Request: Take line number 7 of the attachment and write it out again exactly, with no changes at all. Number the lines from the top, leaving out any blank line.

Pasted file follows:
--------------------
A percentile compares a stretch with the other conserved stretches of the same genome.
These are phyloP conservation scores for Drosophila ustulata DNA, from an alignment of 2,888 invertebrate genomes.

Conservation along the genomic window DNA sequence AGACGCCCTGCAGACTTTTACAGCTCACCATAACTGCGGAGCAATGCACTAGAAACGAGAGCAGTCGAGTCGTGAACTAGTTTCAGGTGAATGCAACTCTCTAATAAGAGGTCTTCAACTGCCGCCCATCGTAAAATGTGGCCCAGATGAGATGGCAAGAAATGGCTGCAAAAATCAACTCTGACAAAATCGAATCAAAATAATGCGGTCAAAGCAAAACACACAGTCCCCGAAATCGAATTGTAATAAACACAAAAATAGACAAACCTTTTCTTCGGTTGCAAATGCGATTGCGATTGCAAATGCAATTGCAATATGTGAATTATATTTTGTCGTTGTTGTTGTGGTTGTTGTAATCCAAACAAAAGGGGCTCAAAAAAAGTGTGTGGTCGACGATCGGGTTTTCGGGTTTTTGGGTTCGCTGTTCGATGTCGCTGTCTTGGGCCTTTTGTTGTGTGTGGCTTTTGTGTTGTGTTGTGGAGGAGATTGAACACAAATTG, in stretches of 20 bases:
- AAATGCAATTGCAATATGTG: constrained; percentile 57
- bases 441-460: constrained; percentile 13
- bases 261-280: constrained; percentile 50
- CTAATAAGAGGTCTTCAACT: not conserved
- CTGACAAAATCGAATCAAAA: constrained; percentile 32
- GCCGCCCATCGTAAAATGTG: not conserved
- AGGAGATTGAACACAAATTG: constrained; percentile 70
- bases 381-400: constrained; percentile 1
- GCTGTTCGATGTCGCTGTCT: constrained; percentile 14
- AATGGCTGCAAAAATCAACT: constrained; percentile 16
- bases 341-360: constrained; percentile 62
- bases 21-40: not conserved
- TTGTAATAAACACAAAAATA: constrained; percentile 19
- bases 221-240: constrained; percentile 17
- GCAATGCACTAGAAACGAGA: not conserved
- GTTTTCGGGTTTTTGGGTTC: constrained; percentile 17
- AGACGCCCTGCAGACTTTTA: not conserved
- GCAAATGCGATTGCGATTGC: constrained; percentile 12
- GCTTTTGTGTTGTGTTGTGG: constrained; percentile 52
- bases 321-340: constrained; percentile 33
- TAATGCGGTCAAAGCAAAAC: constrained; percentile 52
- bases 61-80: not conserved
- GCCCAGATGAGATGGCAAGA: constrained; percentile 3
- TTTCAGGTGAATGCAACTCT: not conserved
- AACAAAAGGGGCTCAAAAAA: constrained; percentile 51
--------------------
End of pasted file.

- CTAATAAGAGGTCTTCAACT: not conserved